Complaints posted on the Ripoff Report are often highly ranked on search engine results pages, giving these complaints significant public visibility. Because the Ripoff Report does not verify reports for accuracy before they are published, many critics have complained that the site creates a safe haven for the publication of false or fabricated reports. Other sites have argued that “Review websites [such as Ripoff Report] should be held accountable for claims posted on their sites by instilling a system to identify the validity of claims and reports.”
Due to a lack of legal alternatives, some companies affected by negative information on the Ripoff Report have employed the services of search engine optimization or "SEO" firms in an attempt to lower the visibility of Ripoff Report pages in search engine results. This has created a small but growing cottage industry of websites advertising that they can "remove" Ripoff Reports in exchange for payment of a fee. 
Ripoff Report has been engaged in litigation against at least one SEO company. In May 2009, it filed a lawsuit against a Washington state-based SEO firm, SEOmoz.org, claiming that the site made false statements about the Ripoff Report in an article entitled The Anatomy Of A Ripoff Report Lawsuit. The Complaint also claimed that SEOmoz encouraged third parties to file frivolous lawsuits against Ripoff Report. As of February 2010, the case remains ongoing.
Some of the harshest criticism is focused on Ripoff Report's "Corporate Advocacy, Business Remediation & Customer Satisfaction Program" which has been described by some as a form of extortion. The operation of the program is described in detail on the Ripoff Report website's Corporate Advocacy Program page. The program requires companies to pay a fee to Ripoff Report in exchange for which the site will act as an intermediary between the company and any unhappy customers who have posted complaints on the Ripoff Report site. Companies who join the program must agree to meet certain conditions including a promise to make refunds when requested. In return, while existing reports are not removed, the Ripoff Report's editor, Ed Magedson, will update the titles of reports to reflect that the company has joined the program and has made a commitment to increasing customer satisfaction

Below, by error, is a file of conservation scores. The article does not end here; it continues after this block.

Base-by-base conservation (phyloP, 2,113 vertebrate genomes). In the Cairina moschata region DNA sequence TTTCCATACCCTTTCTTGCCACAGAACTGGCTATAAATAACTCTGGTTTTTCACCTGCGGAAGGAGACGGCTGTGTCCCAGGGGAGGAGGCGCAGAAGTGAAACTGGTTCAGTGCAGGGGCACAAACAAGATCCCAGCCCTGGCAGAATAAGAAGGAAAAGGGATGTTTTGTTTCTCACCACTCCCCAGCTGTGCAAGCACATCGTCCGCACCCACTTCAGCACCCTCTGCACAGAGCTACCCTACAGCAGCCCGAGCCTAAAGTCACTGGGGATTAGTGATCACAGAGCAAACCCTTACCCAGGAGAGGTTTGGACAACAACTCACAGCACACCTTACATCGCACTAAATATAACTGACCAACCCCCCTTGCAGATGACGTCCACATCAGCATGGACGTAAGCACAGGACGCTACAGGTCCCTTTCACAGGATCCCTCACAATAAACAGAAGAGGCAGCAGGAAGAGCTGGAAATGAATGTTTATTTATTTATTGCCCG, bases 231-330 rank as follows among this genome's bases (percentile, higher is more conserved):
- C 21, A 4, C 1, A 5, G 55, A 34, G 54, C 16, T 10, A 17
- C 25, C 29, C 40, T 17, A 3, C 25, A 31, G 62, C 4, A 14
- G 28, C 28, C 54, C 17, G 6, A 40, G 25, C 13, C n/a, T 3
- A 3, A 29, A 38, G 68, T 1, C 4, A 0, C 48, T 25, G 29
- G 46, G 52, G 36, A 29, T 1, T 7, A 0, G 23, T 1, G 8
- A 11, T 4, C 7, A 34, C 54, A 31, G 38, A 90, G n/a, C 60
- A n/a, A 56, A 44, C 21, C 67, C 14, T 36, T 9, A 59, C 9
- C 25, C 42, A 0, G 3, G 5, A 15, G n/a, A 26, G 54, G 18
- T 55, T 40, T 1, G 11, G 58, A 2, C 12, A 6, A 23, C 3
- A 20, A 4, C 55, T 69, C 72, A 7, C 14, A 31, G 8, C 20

At least one commentator has suggested this conduct amounts to extortion and may be actionable under the federal Racketeer Influenced and Corrupt Organizations Act or "RICO":
Because a lot of us have much to gain from a strong CDA, I hope that plaintiffs will continue to press the RICO/Extortion combo. This will direct the conversation away from the CDA and focus it on the extortion elements of the case. This is appropriate because this is what makes RipOff Report’s alleged conduct so reprehensible. If RipOff report were just providing a neutral and organic platform to publish good and bad comments about businesses, no one would be complaining.
On January 27, 2010, a new lawsuit was filed against Ripoff Report in California entitled Asia Economic Institute, LLC v. Xcentric Ventures, LLC, et al., Los Angeles County Superior Court Case No. SC106603. The lawsuit accuses Ripoff Report and Magedson of "attempted extortion" and RICO Act violations, among other claims. Portions of the Complaint appear to have been copied verbatim from prior cases such as Energy Automation Systems, Inc. v. Xcentric Ventures, LLC.
Most recently, in GW Equity v. Xcentric Ventures, LLC, a Texas district court dismissed all claims including one that the Advocacy Program was extortionate."
Many companies have sued Ripoff Report or Magedson. At any given moment there are usually lawsuits pending against Ripoff Report. A new lawsuit was filed against Ripoff Report in New York in January 2010 seeking $11 million in damages. The Complaint also asserts claims against the author of the report and against Google.
So far, none of these cases have ever gone to trial. Some prior suits can be reviewed at Citizen Media Law Project.
Ripoff Report also maintains a page which answers many frequently asked questions about its operations and explains the details of some of the lawsuits in which it has prevailed. However, this page does not discuss the cases in which Rip Off Report, or an affiliate, have lost or had a default judgment entered against them.
Several people and businesses listed on Ripoff Report have allegedly hired the Defamation Action League, an organization run by William L. "Bill" Stanley (possibly a pseudonym), who is listed as one of the world's top 200 spammers, to attempt to make Magedson and his business partners remove specific reports. In return, Magedson filed a lawsuit under RICO. On June 21, 2007 a preliminary injunction was granted against DefamationAction.com and ComplaintRemover.com. Stanley and his associates were found liable for defamation and making death threats. Robert Russo, who claims not to be part of the Stanley group—but who does own ComplaintRemover.com, has filed an answer, defenses and a counter-suit in the case, which is in progress.